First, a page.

More Yule Musings

Last week’s Barry Mill Blog post provoked quite a reaction. Many of you, like me, didn’t realise that Christmas Day and Boxing Day were not recognised holidays in Scotland until 1958 and 1974 respectively. That means, within our lifetimes, you might not necessarily have been guaranteed time off work over the festive season to spend time with your family. This week, I’ve been thinking about the 1640 Act which effectively banned Yule in Scotland- how did we celebrate the season prior to that, and has the emphasis always been on family and community?

Yuletide traditionally begins with late November’s Full Moon. Celebrations commence on the day of the Winter Solstice and continue for twelve days, up to and including New Year’s Day. ‘Yule’ invites many etymological explanations, but I like its association with the Old English iul, meaning ‘wheel’ ( from the Norse jhól). The Anglo Saxons loved wordplay, and this seems to suggest the turning of time. It also provides a very visual reference to the rising, or rebirth, of the Solstice sun.

Over the centuries, the Pagan festival of Yule has become inextricably linked with the Christian celebration of Christ’s birth, but the secular traditions of both seem to share the same Northern European roots. The fir tree, and the ‘bringing in of the outside’ in the form of evergreen branches, mistletoe, holly and the Yule Log are Germanic Celtic customs, which have been adopted and adapted over time.

In some parts of Scotland, the Yule Log (a symbol of everlasting light) was carved into the figure of an old woman, the Cailleach Nollaich. At dusk, the figure would be brought into the house and burned in the hearth; a farewell to the darkness of winter and to the Old Year. Similarly, the Yule candle was given a special place in the household. It was expected to remain lit throughout the festivities- if it was accidentally extinguished bad luck would ensue.

When we consider the rural calendar, this notion of a ‘beacon in the dark’ reminds us of a practice which was once so important that it was enshrined in early Celtic (Brehon) Law; the custom of offering  hospitality to all. Hospitality meant a response to the physical need for food, shelter and protection, but also a recognition of the worth and common humanity of neighbours and strangers.


I’ll leave you with a couple of verses from a very apt poem I discovered on the Scottish Language Centre’s website. William Beattie was an Aberdeen-based poet, and a lesser-known contemporary of Burns. Christmas hospitality at its best, but let’s spare a thought for poor Tibby!

From A Yule Feast by William Beattie

“Cast aff yer sheen, an’ warm yer feet,

I’m sure they canna’ but be weet;

Hae, set them up on this bit peat

Anent the cutchack;

An’, Tibby, bring him ben some meat,

Ye senseless smutchack!


Make haste an’ gi’e ’m a glass o’ gin,

An’ that will make a’ right within;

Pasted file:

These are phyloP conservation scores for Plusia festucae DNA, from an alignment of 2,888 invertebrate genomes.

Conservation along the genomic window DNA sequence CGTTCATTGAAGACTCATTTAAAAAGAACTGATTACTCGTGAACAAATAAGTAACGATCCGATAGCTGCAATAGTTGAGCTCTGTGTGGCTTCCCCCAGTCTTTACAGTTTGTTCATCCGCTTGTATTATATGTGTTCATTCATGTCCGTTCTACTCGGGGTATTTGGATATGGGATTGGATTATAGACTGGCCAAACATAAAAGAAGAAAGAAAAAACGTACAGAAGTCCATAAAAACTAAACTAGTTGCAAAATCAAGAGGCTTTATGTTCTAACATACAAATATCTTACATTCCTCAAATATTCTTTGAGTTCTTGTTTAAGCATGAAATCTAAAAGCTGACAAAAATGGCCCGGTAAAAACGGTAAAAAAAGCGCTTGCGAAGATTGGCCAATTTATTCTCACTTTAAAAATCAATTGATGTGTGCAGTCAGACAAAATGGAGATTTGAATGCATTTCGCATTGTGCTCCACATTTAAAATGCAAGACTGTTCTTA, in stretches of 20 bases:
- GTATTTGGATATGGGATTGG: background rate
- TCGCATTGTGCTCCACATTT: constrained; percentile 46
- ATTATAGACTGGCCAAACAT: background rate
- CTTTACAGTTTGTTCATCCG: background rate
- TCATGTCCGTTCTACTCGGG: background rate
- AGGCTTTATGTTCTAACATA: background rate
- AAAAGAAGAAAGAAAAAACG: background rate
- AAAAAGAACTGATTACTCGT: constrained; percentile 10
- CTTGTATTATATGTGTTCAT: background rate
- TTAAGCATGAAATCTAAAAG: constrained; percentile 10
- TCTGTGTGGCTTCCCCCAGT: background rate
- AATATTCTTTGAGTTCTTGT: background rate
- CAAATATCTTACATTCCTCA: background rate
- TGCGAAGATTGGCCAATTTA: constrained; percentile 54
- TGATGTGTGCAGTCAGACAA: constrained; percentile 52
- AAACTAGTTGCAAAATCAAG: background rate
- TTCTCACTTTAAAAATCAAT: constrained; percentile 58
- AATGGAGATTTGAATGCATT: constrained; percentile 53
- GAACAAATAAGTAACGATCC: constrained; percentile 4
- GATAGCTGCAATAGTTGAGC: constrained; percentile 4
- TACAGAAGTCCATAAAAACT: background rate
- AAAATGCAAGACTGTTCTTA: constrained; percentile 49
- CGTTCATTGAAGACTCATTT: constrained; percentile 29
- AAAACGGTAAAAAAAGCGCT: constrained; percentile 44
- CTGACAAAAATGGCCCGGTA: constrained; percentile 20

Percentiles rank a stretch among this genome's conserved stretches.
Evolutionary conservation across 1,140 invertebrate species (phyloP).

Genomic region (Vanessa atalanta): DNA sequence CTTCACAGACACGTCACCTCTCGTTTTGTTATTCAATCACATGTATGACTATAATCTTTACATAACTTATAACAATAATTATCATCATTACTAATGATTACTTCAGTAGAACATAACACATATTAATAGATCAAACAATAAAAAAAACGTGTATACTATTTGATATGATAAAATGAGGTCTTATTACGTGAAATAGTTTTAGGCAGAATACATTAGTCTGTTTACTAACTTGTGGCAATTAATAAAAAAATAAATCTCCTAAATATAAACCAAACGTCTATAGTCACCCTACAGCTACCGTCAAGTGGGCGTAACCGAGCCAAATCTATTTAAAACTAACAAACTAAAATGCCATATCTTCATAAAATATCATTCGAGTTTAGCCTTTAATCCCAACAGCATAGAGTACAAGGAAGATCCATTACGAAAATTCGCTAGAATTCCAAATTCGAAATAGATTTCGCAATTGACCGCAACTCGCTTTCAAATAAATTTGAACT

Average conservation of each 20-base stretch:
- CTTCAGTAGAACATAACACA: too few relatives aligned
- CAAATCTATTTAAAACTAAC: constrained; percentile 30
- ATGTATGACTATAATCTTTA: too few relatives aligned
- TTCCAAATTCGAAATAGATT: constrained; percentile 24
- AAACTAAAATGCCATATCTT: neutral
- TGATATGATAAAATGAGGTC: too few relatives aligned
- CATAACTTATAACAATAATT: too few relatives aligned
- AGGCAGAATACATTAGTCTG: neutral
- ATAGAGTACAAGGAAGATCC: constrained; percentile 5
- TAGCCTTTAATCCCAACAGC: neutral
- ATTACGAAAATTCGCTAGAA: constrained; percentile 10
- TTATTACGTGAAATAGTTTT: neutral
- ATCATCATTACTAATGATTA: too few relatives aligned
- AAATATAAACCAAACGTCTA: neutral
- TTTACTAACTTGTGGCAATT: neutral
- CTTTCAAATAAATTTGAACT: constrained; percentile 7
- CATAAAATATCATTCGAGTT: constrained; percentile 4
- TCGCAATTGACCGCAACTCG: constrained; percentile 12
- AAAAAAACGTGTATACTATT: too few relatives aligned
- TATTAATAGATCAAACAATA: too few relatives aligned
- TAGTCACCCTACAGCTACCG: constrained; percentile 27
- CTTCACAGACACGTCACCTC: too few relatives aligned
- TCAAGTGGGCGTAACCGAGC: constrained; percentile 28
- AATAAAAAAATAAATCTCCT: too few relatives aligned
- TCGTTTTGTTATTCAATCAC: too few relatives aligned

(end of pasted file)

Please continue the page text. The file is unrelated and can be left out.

Syne, Tib, I trow ye’ll need to rin

Forth to the stack

For peats, the roast will be ahin’;

An’ haste ye back.”


The Christmas Mill

Barry Mill recently held its first ever Christmas Fayre, complete with Santa’s Grotto and vintage get-away car for the main man and his elfish helpers! A Victorian theme was chosen for the event; a typical Dickensian Christmas, but it got me thinking about how the festive season would have been celebrated in rural communities when the mill  was still very much a part of village life.

There is no doubt that the mill would have been the setting for occasional festivities in its day. In her book The Scottish Country Miller, 1700-1900, Enid Gauldie points out that it the days before the village hall, the mill was dry, warm and the most spacious building in the neighbourhood- perfect for a large gathering. The miller would provide the fare; generally grain-based. Perhaps a mill bannock; a large, millstone-shaped oatcake, baked on a bed of burning oat husks in the kiln hearth. There would be ale and music, and possibly dancing, but curiously the best feasts were a reward for work done, to celebrate a time of hard labour; the ‘winning home of new millstone’, for example, or  harvest home. Christmas, it would seem, has never been a traditional Scottish holiday.

I remember my own grandmother, a Dundee jute weaver, being slightly bemused at the ‘turkey and trimmings’ custom of the English holiday. She might heat up a steak pie, but otherwise the day went by unobserved. As a child growing up in England, I found this curious, and always felt a bit sad for her. Until her retirement at the age of 70, all her Christmas mornings were spent at work. The jute mill would close at midday, to allow the women more time with their families, but Hogmanay and Ne’erday (Jan 1st) were the traditional days of celebration in the winter calendar.

It was only while researching this post that I learned the reason for this. Up until the Reformation in 1560 ( Barry Mill would have been on its present site for over fifty years at that point), Christmas was an important religious Feast Day, but due to its association with the Roman Catholic Church, the Kirk dismissed it as a ‘Popish’ festival. In 1640, the Scottish Parliament banned the Yule holiday. Despite protestations, this ban lasted for 400 years. December 25th only became a public holiday in Scotland in 1958, followed by Boxing Day in 1974.

All this sounds a little depressing in the run-up to our own festivities, so next time, I’ll look at what was happening in the countryside before the ban- the Celtic celebration of Yule. Perhaps I’ll even find a mill connection!santa-at-the-mill